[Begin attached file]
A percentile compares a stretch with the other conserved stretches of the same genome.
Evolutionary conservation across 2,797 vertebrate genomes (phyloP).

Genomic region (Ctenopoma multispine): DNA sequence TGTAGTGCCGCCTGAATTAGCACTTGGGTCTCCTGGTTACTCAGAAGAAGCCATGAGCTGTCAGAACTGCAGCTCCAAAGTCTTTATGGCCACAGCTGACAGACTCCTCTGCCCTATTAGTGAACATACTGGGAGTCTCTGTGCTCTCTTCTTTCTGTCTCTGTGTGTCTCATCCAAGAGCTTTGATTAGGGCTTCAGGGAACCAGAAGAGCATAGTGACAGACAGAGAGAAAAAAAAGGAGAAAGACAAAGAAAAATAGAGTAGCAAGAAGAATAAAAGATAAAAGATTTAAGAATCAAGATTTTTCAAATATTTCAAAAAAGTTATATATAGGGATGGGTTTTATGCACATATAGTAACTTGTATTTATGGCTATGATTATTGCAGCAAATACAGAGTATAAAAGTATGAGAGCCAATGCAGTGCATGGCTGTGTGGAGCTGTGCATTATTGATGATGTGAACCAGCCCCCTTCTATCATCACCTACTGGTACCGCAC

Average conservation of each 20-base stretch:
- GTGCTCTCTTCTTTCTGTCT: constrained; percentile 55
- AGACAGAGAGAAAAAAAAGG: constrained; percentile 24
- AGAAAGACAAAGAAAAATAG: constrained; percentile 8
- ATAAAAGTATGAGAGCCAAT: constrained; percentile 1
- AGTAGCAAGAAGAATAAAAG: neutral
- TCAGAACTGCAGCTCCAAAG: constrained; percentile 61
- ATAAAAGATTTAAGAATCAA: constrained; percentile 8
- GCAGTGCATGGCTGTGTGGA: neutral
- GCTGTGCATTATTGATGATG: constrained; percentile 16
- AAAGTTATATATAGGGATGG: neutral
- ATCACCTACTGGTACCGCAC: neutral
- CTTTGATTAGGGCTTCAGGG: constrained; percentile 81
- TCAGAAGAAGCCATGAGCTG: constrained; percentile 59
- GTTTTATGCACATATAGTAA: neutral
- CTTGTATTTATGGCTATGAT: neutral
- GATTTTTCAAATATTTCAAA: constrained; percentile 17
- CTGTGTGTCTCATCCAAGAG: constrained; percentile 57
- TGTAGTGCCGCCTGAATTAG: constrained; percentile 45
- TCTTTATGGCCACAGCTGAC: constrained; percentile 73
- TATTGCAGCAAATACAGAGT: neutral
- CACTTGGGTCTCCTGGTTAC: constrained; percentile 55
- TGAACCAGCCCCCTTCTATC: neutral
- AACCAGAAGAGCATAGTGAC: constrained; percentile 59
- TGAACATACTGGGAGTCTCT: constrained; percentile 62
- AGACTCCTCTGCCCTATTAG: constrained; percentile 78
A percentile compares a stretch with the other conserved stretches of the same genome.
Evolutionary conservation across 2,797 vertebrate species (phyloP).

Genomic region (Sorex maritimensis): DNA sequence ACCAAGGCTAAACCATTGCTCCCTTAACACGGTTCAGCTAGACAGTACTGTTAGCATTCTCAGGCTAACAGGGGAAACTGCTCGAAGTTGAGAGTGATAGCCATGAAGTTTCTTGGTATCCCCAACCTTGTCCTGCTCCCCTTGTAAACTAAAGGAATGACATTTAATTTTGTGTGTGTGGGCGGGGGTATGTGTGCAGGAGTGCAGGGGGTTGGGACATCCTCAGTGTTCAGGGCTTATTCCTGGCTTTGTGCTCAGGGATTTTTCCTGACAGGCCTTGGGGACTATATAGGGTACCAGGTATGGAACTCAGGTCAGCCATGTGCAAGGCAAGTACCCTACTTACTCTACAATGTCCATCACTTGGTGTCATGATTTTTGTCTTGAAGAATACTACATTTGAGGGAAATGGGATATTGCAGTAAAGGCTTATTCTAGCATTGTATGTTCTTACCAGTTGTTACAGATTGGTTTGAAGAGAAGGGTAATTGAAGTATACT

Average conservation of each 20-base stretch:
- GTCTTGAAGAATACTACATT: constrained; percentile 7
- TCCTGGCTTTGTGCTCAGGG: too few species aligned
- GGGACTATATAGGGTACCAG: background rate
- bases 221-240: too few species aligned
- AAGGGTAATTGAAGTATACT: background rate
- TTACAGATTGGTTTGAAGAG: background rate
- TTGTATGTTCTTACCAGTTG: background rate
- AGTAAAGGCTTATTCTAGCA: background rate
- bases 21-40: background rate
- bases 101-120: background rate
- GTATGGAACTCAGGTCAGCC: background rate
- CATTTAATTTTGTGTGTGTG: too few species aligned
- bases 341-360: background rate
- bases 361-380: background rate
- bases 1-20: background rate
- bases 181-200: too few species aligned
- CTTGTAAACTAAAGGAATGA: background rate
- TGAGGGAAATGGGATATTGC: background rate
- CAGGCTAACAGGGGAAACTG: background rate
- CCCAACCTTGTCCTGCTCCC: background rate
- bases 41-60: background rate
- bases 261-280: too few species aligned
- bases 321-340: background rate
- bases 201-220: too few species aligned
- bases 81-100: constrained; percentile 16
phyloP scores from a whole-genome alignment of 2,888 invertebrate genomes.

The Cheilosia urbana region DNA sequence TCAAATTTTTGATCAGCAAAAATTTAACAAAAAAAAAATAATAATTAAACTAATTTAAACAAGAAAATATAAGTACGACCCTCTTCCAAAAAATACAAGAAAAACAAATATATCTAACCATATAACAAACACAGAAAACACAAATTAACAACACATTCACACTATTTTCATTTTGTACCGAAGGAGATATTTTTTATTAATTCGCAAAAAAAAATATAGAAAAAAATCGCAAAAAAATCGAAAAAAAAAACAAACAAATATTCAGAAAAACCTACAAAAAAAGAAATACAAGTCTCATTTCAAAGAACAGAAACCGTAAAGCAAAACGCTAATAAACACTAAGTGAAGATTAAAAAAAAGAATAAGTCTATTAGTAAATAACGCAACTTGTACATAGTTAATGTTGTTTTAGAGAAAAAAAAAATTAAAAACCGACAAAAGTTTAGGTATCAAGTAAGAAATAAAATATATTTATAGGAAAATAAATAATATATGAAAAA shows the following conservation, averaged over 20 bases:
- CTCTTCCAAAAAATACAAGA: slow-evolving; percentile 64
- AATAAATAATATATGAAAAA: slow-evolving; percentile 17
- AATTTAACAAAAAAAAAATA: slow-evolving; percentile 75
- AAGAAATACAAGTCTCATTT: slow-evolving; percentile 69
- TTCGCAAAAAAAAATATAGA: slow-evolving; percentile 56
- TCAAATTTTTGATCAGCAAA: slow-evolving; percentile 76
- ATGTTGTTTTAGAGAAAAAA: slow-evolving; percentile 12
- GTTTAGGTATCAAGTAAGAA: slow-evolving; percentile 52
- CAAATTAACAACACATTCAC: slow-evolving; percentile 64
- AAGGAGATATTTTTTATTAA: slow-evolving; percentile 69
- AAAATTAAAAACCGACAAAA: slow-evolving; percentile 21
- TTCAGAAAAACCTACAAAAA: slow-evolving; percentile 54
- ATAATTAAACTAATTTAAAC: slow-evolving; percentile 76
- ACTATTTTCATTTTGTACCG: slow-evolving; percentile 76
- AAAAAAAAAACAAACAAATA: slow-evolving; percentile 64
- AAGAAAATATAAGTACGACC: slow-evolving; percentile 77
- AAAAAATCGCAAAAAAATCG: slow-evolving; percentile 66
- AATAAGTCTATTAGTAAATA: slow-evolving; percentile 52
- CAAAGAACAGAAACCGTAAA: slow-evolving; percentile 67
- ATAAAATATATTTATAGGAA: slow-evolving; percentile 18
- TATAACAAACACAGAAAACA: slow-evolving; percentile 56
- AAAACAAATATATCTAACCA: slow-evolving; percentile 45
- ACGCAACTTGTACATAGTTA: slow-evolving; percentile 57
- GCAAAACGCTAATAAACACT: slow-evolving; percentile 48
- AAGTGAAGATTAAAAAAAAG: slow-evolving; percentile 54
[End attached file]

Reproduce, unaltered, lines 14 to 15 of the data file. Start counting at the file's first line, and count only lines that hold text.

- AAAGTTATATATAGGGATGG: neutral
- ATCACCTACTGGTACCGCAC: neutral